Solidarity 156, 30 July 2009

Fight the BNP with working-class politics

Author

Dan Katz

The fascist British National Party continues to grow, expand its influence and extend its ambitions. In June BNP leader Nick Griffin was elected to the European parliament.

Griffin is a racist and anti-semite. He believes “non-Whites have no place here at all and [we] will not rest until every last one has left our land”, and has described the Holocaust as “the hoax of the 20th century”.

Fellow BNPer Andrew Brons was also elected polling 120,139 votes in Yorkshire and Humberside. Across the country the BNP took 6.2%, as Labour’s vote slumped.

Manufacturing: Teesside march to save Corus steel

Author

Alan Theasby reports from Teesside

On Saturday 18 July around 3,000 people marched through Redcar under the banner “Save our Steel”.

Earlier this year the steel maker Corus announced plans to shut its Teesside plant with the loss of 2,000 jobs and hundreds more in companies who supply or rely on Corus.

The unions Community and Unite called the protest and the formal call “Save our Steel” was somewhat limited, with no clear proposals from unions or campaign of how to achieve this or strategies for the fight, other than a broad coalition of unions, local politicians, media and businesses.

CWU: Royal Mail dispute

Postal workers in the Communication Workers Union (CWU) are taking selective action in a dispute with Royal Mail over the company’s “modernisation” plans.

The company says it has to respond to reduced demand for letter post. The union says Royal Mail are introducing the plans without consulting the workforce, reneging on a modernisation agreement made previously between the union and the company. The company wants to forge ahead with job cuts and reducing services.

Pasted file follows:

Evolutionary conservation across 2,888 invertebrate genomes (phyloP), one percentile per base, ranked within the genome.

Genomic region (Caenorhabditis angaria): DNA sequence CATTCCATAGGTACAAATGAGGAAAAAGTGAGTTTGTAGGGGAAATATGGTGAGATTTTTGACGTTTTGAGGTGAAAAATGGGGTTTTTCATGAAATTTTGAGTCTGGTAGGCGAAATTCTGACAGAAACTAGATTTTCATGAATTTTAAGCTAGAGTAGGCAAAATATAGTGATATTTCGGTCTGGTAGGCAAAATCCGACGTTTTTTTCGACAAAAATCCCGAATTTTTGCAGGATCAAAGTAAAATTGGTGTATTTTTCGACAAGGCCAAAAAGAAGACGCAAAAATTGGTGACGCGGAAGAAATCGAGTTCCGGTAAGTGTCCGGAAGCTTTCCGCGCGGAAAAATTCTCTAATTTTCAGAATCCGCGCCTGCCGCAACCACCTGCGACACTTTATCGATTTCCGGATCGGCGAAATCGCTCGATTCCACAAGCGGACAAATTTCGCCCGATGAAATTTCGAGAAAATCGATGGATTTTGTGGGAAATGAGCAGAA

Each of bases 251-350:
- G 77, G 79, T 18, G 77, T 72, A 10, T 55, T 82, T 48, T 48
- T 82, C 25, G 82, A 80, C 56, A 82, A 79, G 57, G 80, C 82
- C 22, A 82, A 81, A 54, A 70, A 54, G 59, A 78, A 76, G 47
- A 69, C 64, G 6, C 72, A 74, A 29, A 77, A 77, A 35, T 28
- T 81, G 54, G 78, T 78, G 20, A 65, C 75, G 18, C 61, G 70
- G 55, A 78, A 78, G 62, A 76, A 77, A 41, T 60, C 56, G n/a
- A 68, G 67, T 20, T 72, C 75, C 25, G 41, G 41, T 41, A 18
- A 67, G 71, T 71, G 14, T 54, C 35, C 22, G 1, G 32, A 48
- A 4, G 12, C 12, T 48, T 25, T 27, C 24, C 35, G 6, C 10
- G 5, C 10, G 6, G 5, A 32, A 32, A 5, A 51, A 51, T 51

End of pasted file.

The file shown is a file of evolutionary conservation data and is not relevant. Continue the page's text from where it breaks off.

The Tube: waiting game

The RMT on London Underground is playing a waiting game at the moment.

Following the disruptive strike action in June, drawn-out negotiations have produced an extra 0.5% on pay, minor commitments to end abuses to the sickness procedure but, crucially, no guarantees on job security. Reps met to decide to give London Underground a deadline of 29 July to talk to the union again and come up with more. Reps will meet again on 30 July to decide whether to go ahead and name more strike dates.

Pensions battle

Author

Vicki Morris

When sacked Visteon workers accepted the deal offered to them in May — a lot more redundancy pay — they continued campaigning.

Their union Unite promised to campaign on the workers’ reduced pensions, an issue left out of the deal. It is not clear that the union has done enough on that front, but the Visteon ex-workers themselves, now organised as Visteon pensioners, have picketed Ford car showrooms and the Dunton research facility, and lobbied meetings of the pension trustees.

First Group: put drivers first!

Author

Rosie Huzzard

On Friday 10 July drivers for First South Yorkshire (part of the multinational First Group) struck for the first time on a ballot over pay.

Nationally First Group has offered all workers a 0% pay increase, yet the union has demanded a 10% increase to £10 an hour (outside of London). Although the ballot had a low turnout, 77% were in favour of strike action, and the strike appeared solid with very few buses leaving, and no drivers crossing the picket. Workers’ Liberty activists visited the picket line in Sheffield to show our solidarity and find out more.

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